A handful of studies have reported on the overall trends and characteristics of patients initiating opioid therapy, including long-term use14,17; dosing patterns and length of expo-sure18; the comparison of chronic, acute, and non-opioid users19; and prescribing trends based on differing pain types,20 among other areas. Over-all, there has been little systematic coordination of these disparate aspects in the literature; it is still not known how healthcare costs change over the duration of opioid therapy for pain management. The few studies that ex-amined opioid usage patterns and HRU focused on gas-trointestinal-related complications13; as of now, there has been no longitudinal analysis based on more than 1 year of continuous opioid therapy focused on enrollees in a national database of commercially insured patients.

The objective of this study was to describe patient char-acteristics, treatment patterns, HRU, and costs among patients newly initiating opioid therapy. Subgroups were examined separately: those patients with at least 6 months of opioid exposure (chronic users) and those with 30 to 182 days of opioid use (intermediate-term users), combined with indexing on weak or strong opioids. 


Data Source and Study Design

This retrospective cohort study, which utilized an in-ception cohort (new users) design,21 queried the Health-Core Integrated Research Environment (HIRE) to identify patients with ≥1 prescription (first fill defined as index date) for opioids during the period January 1, 2007, to December 31, 2011. A repository of more than 40 mil-lion researchable lives, the HIRE contains medical, phar-macy, and other administrative claims data originating in 14 geographically dispersed commercial health plans, yielding coverage across the continental United States. This nonexperimental study, which did not require inves-tigational review board review, complied with all appli-cable provisions of the Health Insurance Portability and Accountability Act. Patient confidentiality was preserved throughout and data remained anonymous; researchers only had access to relevant data sets, from which indi-vidual patient identifiers were purged.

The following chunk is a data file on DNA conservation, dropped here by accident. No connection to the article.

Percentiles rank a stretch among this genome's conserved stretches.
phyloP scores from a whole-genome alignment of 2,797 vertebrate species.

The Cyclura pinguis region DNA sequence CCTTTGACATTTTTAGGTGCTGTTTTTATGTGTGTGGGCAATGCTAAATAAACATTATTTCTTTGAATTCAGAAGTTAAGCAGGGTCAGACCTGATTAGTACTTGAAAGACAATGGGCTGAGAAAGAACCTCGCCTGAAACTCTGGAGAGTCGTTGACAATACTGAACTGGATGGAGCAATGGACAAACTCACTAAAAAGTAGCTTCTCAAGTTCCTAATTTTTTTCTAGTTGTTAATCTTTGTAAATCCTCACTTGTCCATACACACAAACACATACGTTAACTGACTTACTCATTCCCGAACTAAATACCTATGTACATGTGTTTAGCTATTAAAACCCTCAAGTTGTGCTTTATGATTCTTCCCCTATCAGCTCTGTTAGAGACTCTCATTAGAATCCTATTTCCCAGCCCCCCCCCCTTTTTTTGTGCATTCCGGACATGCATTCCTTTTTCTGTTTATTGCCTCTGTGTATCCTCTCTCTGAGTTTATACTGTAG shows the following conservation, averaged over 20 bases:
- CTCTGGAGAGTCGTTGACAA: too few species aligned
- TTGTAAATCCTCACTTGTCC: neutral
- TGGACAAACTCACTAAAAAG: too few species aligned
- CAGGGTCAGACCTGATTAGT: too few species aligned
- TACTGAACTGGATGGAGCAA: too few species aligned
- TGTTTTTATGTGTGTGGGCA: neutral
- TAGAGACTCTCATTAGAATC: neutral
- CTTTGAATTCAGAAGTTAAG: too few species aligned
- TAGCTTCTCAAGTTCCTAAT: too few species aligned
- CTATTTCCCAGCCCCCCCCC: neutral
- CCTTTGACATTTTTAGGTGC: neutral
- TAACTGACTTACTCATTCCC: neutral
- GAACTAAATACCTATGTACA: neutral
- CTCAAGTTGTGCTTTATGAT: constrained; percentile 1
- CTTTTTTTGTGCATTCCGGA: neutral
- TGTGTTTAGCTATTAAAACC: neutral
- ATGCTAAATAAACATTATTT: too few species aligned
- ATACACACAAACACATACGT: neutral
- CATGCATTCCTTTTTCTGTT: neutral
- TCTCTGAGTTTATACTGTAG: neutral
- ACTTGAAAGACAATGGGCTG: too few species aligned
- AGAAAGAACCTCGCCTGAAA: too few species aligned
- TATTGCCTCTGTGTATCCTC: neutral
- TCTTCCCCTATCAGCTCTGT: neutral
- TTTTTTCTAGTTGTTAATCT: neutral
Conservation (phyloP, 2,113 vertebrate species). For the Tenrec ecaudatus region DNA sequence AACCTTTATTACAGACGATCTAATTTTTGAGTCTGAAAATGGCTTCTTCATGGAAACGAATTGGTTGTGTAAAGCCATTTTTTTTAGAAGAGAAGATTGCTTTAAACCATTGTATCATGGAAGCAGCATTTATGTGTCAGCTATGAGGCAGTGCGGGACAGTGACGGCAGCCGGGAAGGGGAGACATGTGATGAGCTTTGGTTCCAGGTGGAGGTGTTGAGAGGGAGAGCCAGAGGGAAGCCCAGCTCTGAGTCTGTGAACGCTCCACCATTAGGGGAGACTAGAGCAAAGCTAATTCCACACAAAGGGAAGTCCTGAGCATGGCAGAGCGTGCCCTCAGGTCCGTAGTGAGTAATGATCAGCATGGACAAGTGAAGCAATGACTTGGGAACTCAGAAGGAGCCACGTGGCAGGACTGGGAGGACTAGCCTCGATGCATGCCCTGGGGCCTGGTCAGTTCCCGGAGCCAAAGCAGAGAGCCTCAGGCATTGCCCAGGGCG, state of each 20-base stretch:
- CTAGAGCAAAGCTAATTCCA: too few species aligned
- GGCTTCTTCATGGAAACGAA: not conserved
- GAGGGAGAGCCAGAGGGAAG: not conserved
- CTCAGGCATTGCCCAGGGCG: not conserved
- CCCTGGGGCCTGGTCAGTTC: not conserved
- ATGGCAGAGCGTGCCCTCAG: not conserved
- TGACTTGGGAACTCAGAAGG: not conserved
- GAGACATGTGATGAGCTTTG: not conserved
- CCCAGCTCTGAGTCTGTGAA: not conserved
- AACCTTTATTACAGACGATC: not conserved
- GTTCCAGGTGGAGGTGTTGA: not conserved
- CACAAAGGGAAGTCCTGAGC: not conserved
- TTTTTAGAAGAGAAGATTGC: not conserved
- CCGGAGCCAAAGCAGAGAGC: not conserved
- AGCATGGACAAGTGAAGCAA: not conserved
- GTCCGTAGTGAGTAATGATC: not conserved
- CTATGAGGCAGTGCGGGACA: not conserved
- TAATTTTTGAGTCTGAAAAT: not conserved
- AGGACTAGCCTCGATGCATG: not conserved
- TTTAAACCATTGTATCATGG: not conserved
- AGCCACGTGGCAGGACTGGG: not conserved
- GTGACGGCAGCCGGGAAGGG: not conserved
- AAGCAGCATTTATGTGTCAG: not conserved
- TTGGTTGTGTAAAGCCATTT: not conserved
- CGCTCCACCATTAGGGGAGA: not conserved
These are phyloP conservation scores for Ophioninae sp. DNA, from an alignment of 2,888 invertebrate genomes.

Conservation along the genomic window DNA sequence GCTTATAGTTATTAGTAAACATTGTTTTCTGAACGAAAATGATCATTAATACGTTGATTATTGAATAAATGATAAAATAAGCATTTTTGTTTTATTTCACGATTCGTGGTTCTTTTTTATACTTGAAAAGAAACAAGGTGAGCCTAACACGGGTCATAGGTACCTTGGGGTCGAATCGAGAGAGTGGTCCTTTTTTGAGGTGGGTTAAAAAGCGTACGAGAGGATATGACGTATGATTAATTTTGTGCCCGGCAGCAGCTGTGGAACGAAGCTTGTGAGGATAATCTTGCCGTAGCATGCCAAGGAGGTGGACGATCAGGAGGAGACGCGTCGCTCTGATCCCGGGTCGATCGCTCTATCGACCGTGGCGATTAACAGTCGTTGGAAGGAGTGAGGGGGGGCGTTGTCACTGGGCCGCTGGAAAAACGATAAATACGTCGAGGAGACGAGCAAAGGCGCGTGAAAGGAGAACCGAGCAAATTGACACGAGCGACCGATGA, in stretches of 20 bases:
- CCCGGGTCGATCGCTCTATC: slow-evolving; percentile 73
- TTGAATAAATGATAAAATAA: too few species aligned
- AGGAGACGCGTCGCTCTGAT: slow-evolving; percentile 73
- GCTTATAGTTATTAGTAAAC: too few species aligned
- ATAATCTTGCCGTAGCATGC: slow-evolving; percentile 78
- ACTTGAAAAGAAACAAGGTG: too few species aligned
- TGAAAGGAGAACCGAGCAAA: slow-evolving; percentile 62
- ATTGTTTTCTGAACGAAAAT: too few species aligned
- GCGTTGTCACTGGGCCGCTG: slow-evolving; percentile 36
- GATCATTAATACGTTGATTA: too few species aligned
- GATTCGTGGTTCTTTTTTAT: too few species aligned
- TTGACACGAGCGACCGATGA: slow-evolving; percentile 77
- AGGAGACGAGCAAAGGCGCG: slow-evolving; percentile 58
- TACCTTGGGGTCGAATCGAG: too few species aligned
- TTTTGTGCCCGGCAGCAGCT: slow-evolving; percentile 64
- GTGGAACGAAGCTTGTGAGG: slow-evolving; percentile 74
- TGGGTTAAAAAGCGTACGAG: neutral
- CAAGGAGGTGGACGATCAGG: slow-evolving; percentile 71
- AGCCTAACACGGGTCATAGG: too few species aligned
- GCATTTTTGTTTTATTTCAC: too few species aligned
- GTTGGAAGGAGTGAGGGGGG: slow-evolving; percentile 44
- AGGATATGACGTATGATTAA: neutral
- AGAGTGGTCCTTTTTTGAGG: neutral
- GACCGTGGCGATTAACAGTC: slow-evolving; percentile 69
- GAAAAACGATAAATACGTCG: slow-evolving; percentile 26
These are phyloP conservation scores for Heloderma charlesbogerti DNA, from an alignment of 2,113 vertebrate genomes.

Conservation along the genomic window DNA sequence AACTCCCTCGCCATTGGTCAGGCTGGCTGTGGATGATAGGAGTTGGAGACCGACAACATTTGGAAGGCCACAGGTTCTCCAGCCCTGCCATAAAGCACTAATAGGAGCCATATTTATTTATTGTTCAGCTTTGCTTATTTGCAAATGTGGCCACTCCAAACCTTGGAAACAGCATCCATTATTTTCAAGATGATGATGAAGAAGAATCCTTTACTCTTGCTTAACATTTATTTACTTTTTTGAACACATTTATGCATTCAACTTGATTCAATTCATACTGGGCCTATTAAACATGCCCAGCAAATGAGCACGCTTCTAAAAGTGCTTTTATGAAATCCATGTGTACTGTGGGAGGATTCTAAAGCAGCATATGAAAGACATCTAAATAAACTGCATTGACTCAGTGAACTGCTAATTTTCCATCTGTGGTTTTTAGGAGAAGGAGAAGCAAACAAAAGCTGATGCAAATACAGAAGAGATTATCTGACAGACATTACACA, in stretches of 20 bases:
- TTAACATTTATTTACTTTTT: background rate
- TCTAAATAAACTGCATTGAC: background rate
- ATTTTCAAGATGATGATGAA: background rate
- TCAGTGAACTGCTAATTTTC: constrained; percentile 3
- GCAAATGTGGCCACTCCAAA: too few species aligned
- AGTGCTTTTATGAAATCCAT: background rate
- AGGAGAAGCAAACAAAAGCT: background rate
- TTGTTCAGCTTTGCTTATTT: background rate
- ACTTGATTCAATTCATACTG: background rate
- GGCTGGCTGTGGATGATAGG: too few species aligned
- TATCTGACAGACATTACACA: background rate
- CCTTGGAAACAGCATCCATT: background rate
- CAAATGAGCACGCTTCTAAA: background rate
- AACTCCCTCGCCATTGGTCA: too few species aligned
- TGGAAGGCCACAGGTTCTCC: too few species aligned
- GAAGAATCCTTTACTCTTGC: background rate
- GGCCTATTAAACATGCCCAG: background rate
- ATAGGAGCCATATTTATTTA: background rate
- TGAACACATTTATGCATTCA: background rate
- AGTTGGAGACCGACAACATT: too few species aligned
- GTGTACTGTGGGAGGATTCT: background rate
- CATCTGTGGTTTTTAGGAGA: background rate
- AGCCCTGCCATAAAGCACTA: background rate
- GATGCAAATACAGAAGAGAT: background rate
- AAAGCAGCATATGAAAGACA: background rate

Inclusion/Exclusion Criteria

To be included in the study, patients were required to have ≥1 prescription fill for an opioid during the patient identification period, and ≥30 days of continuous opioid use starting at index, defined as the first prescription fill for an opioid medication. In addition, patients were re-quired to be 18 years or older on the index date and have at least 12 months of pre-index health plan enrollment. Patients with any prescription fill for opioids during the 12-month pre-index period were excluded from the study; also excluded were patients with a diagnosis of cancer during the 12-month pre-index period. A cancer diag-nosis (International Classification of Diseases, Ninth Re-vision, Clinical Modification [ICD-9-CM] diagnosis codes 140.xx-209.3x, 230.xx-234.xx) was based on at least 2 claims on distinctly different dates for the same type of cancer (identified with 3-digit ICD-9-CM diagnosis codes) occurring within 60 days of each other.